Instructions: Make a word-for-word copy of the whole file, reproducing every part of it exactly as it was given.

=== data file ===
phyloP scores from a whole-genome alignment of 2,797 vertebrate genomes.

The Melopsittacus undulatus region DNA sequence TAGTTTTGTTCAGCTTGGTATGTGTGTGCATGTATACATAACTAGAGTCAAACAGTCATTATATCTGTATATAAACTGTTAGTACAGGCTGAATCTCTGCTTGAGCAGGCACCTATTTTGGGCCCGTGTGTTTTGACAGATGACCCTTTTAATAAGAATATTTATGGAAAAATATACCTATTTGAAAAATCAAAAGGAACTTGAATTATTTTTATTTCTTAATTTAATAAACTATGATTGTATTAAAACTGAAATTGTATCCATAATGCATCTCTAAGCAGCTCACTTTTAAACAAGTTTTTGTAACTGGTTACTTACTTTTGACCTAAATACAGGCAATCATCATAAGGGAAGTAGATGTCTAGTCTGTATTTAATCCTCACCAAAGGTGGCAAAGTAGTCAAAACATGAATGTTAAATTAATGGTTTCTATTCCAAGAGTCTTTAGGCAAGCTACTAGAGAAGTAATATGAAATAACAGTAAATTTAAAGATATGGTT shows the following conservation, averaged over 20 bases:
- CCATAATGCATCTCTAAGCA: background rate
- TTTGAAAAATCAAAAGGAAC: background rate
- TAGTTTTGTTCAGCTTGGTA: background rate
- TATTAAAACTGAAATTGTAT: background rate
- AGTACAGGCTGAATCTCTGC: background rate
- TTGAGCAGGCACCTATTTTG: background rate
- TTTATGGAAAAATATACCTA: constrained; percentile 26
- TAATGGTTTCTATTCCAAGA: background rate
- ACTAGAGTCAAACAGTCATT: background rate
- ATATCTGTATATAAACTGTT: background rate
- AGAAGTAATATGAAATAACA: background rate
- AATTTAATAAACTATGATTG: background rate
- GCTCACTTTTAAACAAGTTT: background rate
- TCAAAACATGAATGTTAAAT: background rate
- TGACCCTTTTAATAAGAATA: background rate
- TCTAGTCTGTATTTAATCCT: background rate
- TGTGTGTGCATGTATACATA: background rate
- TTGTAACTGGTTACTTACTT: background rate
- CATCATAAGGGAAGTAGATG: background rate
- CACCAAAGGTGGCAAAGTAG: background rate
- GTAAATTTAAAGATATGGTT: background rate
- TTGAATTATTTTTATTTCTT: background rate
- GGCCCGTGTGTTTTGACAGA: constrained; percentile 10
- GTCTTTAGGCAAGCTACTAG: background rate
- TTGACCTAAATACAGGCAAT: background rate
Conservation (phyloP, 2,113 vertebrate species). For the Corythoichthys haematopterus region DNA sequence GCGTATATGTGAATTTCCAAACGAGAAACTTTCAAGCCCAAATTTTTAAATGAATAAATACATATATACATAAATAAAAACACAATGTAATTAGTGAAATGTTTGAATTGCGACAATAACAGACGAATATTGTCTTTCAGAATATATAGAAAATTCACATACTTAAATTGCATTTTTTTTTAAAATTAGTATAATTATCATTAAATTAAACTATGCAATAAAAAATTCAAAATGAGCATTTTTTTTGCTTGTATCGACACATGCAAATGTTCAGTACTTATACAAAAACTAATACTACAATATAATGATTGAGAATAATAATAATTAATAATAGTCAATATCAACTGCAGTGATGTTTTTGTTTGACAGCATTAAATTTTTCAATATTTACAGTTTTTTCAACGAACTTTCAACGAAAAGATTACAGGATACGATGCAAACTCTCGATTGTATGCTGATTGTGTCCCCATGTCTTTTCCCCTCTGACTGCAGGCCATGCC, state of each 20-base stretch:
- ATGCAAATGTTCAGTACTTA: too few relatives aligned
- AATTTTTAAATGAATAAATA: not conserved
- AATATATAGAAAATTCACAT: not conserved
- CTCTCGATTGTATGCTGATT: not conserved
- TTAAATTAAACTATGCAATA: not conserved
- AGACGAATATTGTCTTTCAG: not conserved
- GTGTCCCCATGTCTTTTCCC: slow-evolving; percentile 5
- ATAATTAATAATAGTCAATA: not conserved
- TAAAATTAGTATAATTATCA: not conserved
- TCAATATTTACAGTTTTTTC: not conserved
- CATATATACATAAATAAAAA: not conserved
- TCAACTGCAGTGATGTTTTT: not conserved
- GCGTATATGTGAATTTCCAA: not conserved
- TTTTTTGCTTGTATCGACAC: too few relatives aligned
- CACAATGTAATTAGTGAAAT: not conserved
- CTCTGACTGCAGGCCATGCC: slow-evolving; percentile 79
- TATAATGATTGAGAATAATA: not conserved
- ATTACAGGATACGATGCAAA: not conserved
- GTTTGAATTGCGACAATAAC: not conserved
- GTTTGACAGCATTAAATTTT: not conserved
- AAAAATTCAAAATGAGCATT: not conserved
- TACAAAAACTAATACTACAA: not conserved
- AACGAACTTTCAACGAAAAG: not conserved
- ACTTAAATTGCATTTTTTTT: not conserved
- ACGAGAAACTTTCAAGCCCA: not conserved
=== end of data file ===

phyloP scores from a whole-genome alignment of 2,797 vertebrate genomes.

The Melopsittacus undulatus region DNA sequence TAGTTTTGTTCAGCTTGGTATGTGTGTGCATGTATACATAACTAGAGTCAAACAGTCATTATATCTGTATATAAACTGTTAGTACAGGCTGAATCTCTGCTTGAGCAGGCACCTATTTTGGGCCCGTGTGTTTTGACAGATGACCCTTTTAATAAGAATATTTATGGAAAAATATACCTATTTGAAAAATCAAAAGGAACTTGAATTATTTTTATTTCTTAATTTAATAAACTATGATTGTATTAAAACTGAAATTGTATCCATAATGCATCTCTAAGCAGCTCACTTTTAAACAAGTTTTTGTAACTGGTTACTTACTTTTGACCTAAATACAGGCAATCATCATAAGGGAAGTAGATGTCTAGTCTGTATTTAATCCTCACCAAAGGTGGCAAAGTAGTCAAAACATGAATGTTAAATTAATGGTTTCTATTCCAAGAGTCTTTAGGCAAGCTACTAGAGAAGTAATATGAAATAACAGTAAATTTAAAGATATGGTT shows the following conservation, averaged over 20 bases:
- CCATAATGCATCTCTAAGCA: background rate
- TTTGAAAAATCAAAAGGAAC: background rate
- TAGTTTTGTTCAGCTTGGTA: background rate
- TATTAAAACTGAAATTGTAT: background rate
- AGTACAGGCTGAATCTCTGC: background rate
- TTGAGCAGGCACCTATTTTG: background rate
- TTTATGGAAAAATATACCTA: constrained; percentile 26
- TAATGGTTTCTATTCCAAGA: background rate
- ACTAGAGTCAAACAGTCATT: background rate
- ATATCTGTATATAAACTGTT: background rate
- AGAAGTAATATGAAATAACA: background rate
- AATTTAATAAACTATGATTG: background rate
- GCTCACTTTTAAACAAGTTT: background rate
- TCAAAACATGAATGTTAAAT: background rate
- TGACCCTTTTAATAAGAATA: background rate
- TCTAGTCTGTATTTAATCCT: background rate
- TGTGTGTGCATGTATACATA: background rate
- TTGTAACTGGTTACTTACTT: background rate
- CATCATAAGGGAAGTAGATG: background rate
- CACCAAAGGTGGCAAAGTAG: background rate
- GTAAATTTAAAGATATGGTT: background rate
- TTGAATTATTTTTATTTCTT: background rate
- GGCCCGTGTGTTTTGACAGA: constrained; percentile 10
- GTCTTTAGGCAAGCTACTAG: background rate
- TTGACCTAAATACAGGCAAT: background rate
Conservation (phyloP, 2,113 vertebrate species). For the Corythoichthys haematopterus region DNA sequence GCGTATATGTGAATTTCCAAACGAGAAACTTTCAAGCCCAAATTTTTAAATGAATAAATACATATATACATAAATAAAAACACAATGTAATTAGTGAAATGTTTGAATTGCGACAATAACAGACGAATATTGTCTTTCAGAATATATAGAAAATTCACATACTTAAATTGCATTTTTTTTTAAAATTAGTATAATTATCATTAAATTAAACTATGCAATAAAAAATTCAAAATGAGCATTTTTTTTGCTTGTATCGACACATGCAAATGTTCAGTACTTATACAAAAACTAATACTACAATATAATGATTGAGAATAATAATAATTAATAATAGTCAATATCAACTGCAGTGATGTTTTTGTTTGACAGCATTAAATTTTTCAATATTTACAGTTTTTTCAACGAACTTTCAACGAAAAGATTACAGGATACGATGCAAACTCTCGATTGTATGCTGATTGTGTCCCCATGTCTTTTCCCCTCTGACTGCAGGCCATGCC, state of each 20-base stretch:
- ATGCAAATGTTCAGTACTTA: too few relatives aligned
- AATTTTTAAATGAATAAATA: not conserved
- AATATATAGAAAATTCACAT: not conserved
- CTCTCGATTGTATGCTGATT: not conserved
- TTAAATTAAACTATGCAATA: not conserved
- AGACGAATATTGTCTTTCAG: not conserved
- GTGTCCCCATGTCTTTTCCC: slow-evolving; percentile 5
- ATAATTAATAATAGTCAATA: not conserved
- TAAAATTAGTATAATTATCA: not conserved
- TCAATATTTACAGTTTTTTC: not conserved
- CATATATACATAAATAAAAA: not conserved
- TCAACTGCAGTGATGTTTTT: not conserved
- GCGTATATGTGAATTTCCAA: not conserved
- TTTTTTGCTTGTATCGACAC: too few relatives aligned
- CACAATGTAATTAGTGAAAT: not conserved
- CTCTGACTGCAGGCCATGCC: slow-evolving; percentile 79
- TATAATGATTGAGAATAATA: not conserved
- ATTACAGGATACGATGCAAA: not conserved
- GTTTGAATTGCGACAATAAC: not conserved
- GTTTGACAGCATTAAATTTT: not conserved
- AAAAATTCAAAATGAGCATT: not conserved
- TACAAAAACTAATACTACAA: not conserved
- AACGAACTTTCAACGAAAAG: not conserved
- ACTTAAATTGCATTTTTTTT: not conserved
- ACGAGAAACTTTCAAGCCCA: not conserved